January, 2014

Christmas Feelings – December was an unusual month for me, because I had never experience such a feeling among the inmates. As Christmas Day loomed closer, I could feel the prisoners were increasingly emotional. Many asked God for a miracle to release them to spend the holidays with their families. I wish I could have helped them see their loved ones, but I was powerless. I couldn’t help myself but be emotional as well. When I came back from my Christmas vacation, all of the inmates were still there, except for a Brazilian named Romildo, who was released on December 24th. A miracle happened, at least for him. When I returned, my first group had already arranged the classroom for our study, which I interpreted as a sign they were welcoming me back.

 New Groups – Per PIM’s previous newsletter, I had spoken with Pastor Daniel Croce, the chaplain of the prison in Plymouth. I told him that I’d like to be more useful at the jail. He asked me to start two new bible study groups among the Spanish-speaking inmates: one for those on trial and another for prisoners already sentenced. As such, there has been a change in my schedule starting in January. Instead of Tuesdays, now I’m going to Plymouth every Thursday. Though no one came the first week, the group awaiting trial had 20 men in the following week and 22 in the third. Among the sentenced, the numbers were 11 and 8. Most of them are Puerto Ricans.

Those on trial form an enthusiastic group. Two inmates took action to lead the songs, and one even presented a song he wrote himself. As these groups meet at the chapel, I already informed them that we are going to celebrate the Eucharist once a month starting in February.

Because these new groups are more stable – due to their court status – I started bible studies in series with them. We are going to start with the book of I Samuel, to take advantage of the 30 books on I Samuel we received from a Spanish ministry as a gift. This ministry’s leader was a teacher at the former Leadership Center Training at the Presbyterian Church in Newton, MA. Each one of the inmates will have a book and will have homework to do during the week.

 Donations received since December 2013:

– Glenn & Nancy Ramsey

– First Presbyterian Church, New Haven – CT

– Igreja Presbiteriana de Boston

– Bethel Presbyterian Church – Marlboro, MA

– First Presbyterian Church, Fairfield – CT

– Henry Ruppenthal

– Roland Chase

– Patricia Wales

– Primera Iglesia Presbiteriana Hispana, Boston – MA

– John & Penny Webster

– Valley Presbyterian Church, Brookfield – CT

– First Presbyterian Church, Greenwich – CT

– First Presbyterian Church, Hartford – CT

– Providence Presbyterian Church, Providence – RI

– First Presbyterian Church, Stamford – CT

– Greenwood Community Church, Warwick – RI

– Synod of the Northeast (PCUSA)

– Joan W. Priest

– Linda Sanders

– Charles W. Forman

– Cynthia & Jacob Cykert

– Wayne & Carole Parrish

– IPI do Brasil

 Please send your donations by check or money order made out to: Presbytery of Southern New England – P.O. Box 388, Chester, CT 06412 – Important: write a note designating your offer to the Presbyterian Immigrant Ministry.

 January Attendance


Prison (all units)













Locked down









Winter Storm
















 New Video – A new video will be presented at this coming Presbytery meeting on February 8, 2014. It’s an 8 minutes video with the testimony of Rodrigo, a Guatemalan man who was in prison for over a year.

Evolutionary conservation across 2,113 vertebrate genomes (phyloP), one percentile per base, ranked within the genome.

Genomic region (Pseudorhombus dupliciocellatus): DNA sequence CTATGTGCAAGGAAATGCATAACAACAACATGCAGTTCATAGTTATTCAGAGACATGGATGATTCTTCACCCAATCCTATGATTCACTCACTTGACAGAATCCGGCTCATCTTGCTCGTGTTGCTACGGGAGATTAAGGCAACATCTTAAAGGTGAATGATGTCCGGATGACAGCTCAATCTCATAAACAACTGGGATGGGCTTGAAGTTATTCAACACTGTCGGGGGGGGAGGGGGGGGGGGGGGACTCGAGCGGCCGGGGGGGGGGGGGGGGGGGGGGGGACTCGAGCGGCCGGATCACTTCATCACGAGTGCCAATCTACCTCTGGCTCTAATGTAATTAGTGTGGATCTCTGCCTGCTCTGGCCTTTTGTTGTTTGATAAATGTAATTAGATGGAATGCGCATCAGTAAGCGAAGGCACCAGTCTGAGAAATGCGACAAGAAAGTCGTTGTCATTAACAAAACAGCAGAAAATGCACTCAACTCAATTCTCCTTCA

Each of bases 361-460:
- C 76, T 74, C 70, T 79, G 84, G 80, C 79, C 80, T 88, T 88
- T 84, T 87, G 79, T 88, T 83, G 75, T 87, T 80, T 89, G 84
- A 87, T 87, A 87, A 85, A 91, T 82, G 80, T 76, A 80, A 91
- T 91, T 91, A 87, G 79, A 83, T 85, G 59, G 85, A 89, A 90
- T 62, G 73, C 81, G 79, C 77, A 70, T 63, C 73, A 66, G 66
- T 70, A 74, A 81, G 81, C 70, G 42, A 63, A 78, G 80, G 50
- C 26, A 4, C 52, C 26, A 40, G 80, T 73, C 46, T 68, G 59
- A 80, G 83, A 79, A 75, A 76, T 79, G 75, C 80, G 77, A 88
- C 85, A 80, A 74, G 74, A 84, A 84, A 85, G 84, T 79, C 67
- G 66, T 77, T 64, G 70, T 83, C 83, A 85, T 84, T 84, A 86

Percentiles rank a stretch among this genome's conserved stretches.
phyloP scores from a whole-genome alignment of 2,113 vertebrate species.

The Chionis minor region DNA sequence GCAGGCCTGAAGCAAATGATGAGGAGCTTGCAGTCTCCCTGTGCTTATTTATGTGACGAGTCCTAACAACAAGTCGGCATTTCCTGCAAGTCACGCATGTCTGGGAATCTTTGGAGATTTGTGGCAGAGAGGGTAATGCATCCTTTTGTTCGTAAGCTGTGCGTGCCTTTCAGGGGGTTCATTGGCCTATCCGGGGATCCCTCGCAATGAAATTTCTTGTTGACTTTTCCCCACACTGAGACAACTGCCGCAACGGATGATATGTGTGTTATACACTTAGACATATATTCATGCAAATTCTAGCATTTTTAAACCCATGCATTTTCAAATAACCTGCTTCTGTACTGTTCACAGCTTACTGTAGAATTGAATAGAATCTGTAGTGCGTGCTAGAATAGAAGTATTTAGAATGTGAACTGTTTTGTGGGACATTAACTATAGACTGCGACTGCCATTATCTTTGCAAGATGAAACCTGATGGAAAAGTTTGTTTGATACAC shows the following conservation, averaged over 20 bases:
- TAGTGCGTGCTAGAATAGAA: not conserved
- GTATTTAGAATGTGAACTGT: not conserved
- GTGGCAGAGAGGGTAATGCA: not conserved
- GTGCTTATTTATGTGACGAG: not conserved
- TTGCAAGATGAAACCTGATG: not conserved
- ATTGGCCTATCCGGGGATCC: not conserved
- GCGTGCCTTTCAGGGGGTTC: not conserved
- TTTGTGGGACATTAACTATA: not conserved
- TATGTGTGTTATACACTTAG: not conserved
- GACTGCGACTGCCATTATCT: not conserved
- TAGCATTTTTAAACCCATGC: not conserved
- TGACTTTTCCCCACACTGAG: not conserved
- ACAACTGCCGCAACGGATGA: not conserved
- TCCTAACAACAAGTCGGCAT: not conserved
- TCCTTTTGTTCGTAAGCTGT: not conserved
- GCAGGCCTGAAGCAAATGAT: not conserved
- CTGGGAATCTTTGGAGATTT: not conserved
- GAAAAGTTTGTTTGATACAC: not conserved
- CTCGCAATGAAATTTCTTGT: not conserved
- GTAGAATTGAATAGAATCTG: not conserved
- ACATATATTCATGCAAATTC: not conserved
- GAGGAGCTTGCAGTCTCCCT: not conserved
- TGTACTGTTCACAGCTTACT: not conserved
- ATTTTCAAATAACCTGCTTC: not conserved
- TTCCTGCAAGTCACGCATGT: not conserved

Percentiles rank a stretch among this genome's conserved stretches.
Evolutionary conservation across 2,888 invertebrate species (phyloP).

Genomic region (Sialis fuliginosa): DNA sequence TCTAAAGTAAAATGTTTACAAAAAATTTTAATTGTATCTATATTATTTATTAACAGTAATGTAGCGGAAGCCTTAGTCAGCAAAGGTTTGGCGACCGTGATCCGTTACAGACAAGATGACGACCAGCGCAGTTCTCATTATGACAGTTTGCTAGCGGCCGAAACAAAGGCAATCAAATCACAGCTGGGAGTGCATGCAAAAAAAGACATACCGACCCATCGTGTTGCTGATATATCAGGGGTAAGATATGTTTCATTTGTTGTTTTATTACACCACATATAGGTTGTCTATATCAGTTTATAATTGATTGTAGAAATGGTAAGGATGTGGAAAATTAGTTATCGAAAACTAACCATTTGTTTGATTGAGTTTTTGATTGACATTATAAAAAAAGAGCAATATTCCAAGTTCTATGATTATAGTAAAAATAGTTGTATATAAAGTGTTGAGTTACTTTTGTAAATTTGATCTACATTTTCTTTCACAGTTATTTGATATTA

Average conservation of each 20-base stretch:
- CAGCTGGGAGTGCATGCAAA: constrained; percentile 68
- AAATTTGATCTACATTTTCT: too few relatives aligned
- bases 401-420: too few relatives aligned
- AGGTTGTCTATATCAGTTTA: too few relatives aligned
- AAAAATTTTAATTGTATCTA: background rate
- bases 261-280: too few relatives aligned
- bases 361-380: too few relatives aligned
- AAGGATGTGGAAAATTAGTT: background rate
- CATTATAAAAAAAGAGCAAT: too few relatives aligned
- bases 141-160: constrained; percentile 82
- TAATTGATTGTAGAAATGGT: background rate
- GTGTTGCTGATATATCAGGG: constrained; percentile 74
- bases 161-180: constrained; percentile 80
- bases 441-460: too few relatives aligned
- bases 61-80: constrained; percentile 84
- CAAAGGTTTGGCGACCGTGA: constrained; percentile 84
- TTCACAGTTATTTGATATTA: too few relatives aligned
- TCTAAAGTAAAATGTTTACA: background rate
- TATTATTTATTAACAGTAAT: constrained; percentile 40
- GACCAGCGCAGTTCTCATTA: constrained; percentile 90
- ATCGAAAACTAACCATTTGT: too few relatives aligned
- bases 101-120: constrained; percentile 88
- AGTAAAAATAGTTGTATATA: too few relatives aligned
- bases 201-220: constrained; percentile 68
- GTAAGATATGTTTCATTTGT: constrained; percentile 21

Ukrainian Bible – As was mentioned on our December newsletter, an inmate from Ukraine asked me for a Bible in his own language. First I tried to buy it online, but it was cost-prohibitive. Using a search engine, I found a Catholic Ukrainian Church in the Boston area. The church’s priest, Fr. Yaroslav, mailed me a bible at my request. However, it was a hard cover, which is not allowed in prison. I called him back to ask for a paperback, but he does not have any. He told me, “You can rip it. I’m sure God won’t be mad at us.” So, I did it, but I tried to produce a new cover by myself. This was almost perfect, except for the fact that I glued the new cover upside down. There was no way to fix this. After I gave the Bible to Oleg, it was all worth it when I saw his eyes full of tears and gratitude. Every week he is there, with his Bible, attending the Bible Study.

Kátia’s Report – The good Lord has been wonderful with us every day, being present in all situations of our lives.  I constantly prayed to the good Lord who allows each of the women to recognize the sovereignty of the Lord in their lives.  What has impacted me most is to see the joy in their faces, even incarcerated, being able to find strong reasons to glorify the good Lord.  A few weeks ago one of the women wept continuously during the study, and at the end she shared that she was very sad to be incarcerated and away from her family. But, she was glad that God had been answering her prayers.  She wants so much to know more about God and to go to a Bible study, but she never had time. Somehow despite her protests God provides her the way; she confessed that she never thought it would be this way. For some of us God needs to stretch us beyond our comfort zones, so we can experience more of him even right in the midst of troubles. November and December were difficult in the detention center, as many of the ICE inmates were transferred overnight.  It was really sad, but even then, we could see God working in a wonderful way. We had sisters that were being sent back to their original countries.  There were some that were released and just went back home. The sister that I mentioned before is one of them; God took her there in his own time.

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